The present disclosure relates to analyzing images to detect desired features, such as motion, occupancy, and the like. In one embodiment, a frame is obtained from an image sensor. The frame may include a number of zones, each of which in turn includes a number of pixels. Each one of the pixels may be associated with a pixel value. A pixel change value for each one of the pixels in the frame may be determined based on an average pixel value of the pixel over a number of frames. The pixel change value for each pixel may then be normalized based on an average zone change value for the zone in which the pixel is located. The average zone change value may be based on the pixel change value for each one of the pixels in the zone. By using the average zone change value to normalize the pixel change value, an image frame may be analyzed in an efficient and fast manner.

In one embodiment, the method further includes determining if a significant change has occurred in each pixel in the frame by comparing the normalized pixel change value to a predetermined value. A determination may then be made whether an occupancy event has occurred based on the number of pixels in a zone that experience a significant change.

Those skilled in the art will appreciate the scope of the present disclosure and realize additional aspects thereof after reading the following detailed description of the preferred embodiments in association with the accompanying drawing figures.

BRIEF DESCRIPTION OF THE DRAWING FIGURES

The accompanying drawing figures incorporated in and forming a part of this specification illustrate several aspects of the disclosure, and together with the description serve to explain the principles of the disclosure.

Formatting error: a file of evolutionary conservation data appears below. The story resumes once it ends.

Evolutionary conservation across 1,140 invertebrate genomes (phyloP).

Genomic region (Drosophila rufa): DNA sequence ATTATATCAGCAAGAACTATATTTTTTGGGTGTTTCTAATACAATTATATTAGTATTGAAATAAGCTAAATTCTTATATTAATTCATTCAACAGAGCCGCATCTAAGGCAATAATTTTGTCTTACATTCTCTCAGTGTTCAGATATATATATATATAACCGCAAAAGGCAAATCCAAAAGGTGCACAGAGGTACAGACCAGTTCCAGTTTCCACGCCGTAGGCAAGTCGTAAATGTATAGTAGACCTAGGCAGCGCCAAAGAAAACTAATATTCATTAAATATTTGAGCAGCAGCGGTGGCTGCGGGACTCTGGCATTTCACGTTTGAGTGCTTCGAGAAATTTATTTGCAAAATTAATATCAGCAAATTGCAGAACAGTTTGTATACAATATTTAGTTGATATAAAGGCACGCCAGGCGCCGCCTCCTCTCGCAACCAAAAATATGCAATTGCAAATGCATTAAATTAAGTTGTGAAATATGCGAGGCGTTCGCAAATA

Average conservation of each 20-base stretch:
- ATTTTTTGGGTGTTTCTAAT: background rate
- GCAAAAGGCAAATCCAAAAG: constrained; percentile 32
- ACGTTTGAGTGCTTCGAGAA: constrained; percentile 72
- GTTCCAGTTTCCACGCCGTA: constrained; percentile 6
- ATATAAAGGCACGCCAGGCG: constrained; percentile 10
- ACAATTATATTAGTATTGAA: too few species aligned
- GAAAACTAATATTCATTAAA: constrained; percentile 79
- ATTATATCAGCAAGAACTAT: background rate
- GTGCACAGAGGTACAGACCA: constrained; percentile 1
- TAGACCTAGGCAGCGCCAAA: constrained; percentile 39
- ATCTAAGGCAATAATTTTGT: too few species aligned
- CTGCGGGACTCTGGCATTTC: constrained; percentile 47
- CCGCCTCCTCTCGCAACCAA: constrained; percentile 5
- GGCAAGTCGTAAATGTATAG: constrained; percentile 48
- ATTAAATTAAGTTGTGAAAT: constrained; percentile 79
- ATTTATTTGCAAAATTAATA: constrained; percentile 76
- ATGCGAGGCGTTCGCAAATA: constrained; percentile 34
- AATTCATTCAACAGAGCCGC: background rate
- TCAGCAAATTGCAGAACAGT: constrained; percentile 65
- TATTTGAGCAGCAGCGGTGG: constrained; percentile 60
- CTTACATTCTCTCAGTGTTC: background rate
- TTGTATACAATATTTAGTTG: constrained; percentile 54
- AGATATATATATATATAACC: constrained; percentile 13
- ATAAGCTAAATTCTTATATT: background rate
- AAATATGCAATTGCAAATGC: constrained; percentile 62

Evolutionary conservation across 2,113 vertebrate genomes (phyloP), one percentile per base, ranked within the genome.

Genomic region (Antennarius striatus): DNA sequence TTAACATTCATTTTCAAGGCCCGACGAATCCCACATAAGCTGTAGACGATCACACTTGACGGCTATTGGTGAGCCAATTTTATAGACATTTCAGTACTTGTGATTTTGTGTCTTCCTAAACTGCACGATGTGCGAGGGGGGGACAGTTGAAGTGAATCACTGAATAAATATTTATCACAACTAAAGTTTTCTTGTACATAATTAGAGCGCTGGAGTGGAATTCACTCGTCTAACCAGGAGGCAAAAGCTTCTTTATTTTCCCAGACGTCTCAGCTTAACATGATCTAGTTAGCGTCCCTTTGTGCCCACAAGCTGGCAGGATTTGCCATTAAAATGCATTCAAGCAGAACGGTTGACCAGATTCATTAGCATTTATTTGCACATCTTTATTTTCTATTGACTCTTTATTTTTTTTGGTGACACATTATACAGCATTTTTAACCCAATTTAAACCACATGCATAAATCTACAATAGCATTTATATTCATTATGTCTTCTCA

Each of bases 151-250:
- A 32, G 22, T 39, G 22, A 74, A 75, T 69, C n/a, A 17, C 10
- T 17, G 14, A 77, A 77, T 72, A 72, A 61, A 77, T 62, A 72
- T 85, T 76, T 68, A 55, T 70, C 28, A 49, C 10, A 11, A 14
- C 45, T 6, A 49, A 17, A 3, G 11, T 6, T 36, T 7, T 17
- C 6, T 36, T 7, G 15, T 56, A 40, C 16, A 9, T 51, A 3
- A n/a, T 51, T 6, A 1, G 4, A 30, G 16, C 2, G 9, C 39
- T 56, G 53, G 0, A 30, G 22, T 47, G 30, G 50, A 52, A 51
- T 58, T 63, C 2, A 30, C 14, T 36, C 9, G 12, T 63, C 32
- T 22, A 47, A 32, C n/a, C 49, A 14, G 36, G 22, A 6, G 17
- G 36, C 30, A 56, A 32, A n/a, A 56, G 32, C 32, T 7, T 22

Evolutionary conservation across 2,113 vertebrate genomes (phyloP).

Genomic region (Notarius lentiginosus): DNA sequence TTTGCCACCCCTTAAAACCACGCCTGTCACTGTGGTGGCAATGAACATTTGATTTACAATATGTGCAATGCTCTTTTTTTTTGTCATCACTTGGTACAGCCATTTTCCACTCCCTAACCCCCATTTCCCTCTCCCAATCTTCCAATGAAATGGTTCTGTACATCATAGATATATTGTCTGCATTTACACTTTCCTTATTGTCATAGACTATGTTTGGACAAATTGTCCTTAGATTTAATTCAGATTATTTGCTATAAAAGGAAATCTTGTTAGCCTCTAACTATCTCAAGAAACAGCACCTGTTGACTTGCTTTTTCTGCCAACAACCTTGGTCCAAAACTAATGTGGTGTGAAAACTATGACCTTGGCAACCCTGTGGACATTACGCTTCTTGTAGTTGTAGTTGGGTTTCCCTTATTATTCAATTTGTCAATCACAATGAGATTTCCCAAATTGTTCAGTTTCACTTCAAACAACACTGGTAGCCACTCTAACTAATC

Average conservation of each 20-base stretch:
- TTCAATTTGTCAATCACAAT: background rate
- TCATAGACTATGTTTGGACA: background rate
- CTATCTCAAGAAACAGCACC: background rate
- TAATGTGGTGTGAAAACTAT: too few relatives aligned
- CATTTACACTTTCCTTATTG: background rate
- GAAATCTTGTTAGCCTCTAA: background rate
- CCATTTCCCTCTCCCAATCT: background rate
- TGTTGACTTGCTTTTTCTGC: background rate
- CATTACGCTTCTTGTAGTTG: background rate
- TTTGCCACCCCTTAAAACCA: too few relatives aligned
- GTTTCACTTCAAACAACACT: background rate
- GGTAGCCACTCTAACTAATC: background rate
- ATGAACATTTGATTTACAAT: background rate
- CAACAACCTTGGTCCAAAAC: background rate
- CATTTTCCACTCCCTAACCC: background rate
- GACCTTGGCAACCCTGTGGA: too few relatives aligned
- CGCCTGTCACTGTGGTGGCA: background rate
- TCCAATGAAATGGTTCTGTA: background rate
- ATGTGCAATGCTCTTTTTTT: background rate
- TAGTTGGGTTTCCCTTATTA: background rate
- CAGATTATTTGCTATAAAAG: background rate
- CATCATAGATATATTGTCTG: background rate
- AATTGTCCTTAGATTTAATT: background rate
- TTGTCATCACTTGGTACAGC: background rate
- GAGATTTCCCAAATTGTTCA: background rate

FIG. 1 is a block diagram of a distributed lighting network according to one embodiment of the present disclosure.

FIG. 2 is a functional schematic of a lighting fixture according to one embodiment of the present disclosure.

FIG. 3 is a functional schematic of a sensor module according to one embodiment of the present disclosure.

FIG. 4 is a functional schematic of a lighting fixture connected to a sensor module according to one embodiment of the present disclosure.

FIG. 5 is a functional schematic of a controller according to one embodiment of the present disclosure.

FIG. 6 is a functional schematic of a controller connected to a sensor module according to one embodiment of the present disclosure.

FIG. 7 is a functional schematic of a border router according to one embodiment of the present disclosure.

FIG. 8 is a functional schematic of a border router connected to a sensor module according to one embodiment of the present disclosure.

FIG. 9 is a diagram illustrating a distributed lighting system according to one embodiment of the present disclosure.

FIG. 10 is a call flow diagram illustrating a process for automatically grouping a number of devices in a distributed lighting network according to one embodiment of the present disclosure.

FIG. 11 is a table indicating a detected link strength between lighting fixtures in a distributed lighting network.

FIG. 12 is a table indicating a neighbor ranking for each one of a number of lighting fixtures in a distributed lighting network.

FIG. 13 is a flow diagram illustrating a process for adding devices to a distributed lighting network according to one embodiment of the present disclosure.

FIG. 14 is a diagram illustrating a distributed lighting system according to one embodiment of the present disclosure.

FIG. 15 is a flow diagram illustrating a process for grouping devices in a distributed lighting network according to one embodiment of the present disclosure.

FIGS. 16A through 16C are diagrams illustrating a distributed lighting network according to various embodiment of the present disclosure.

FIG. 17 is a call flow diagram illustrating a process for adjusting the light output of one or more lighting fixtures in a distributed lighting network according to one embodiment of the present disclosure.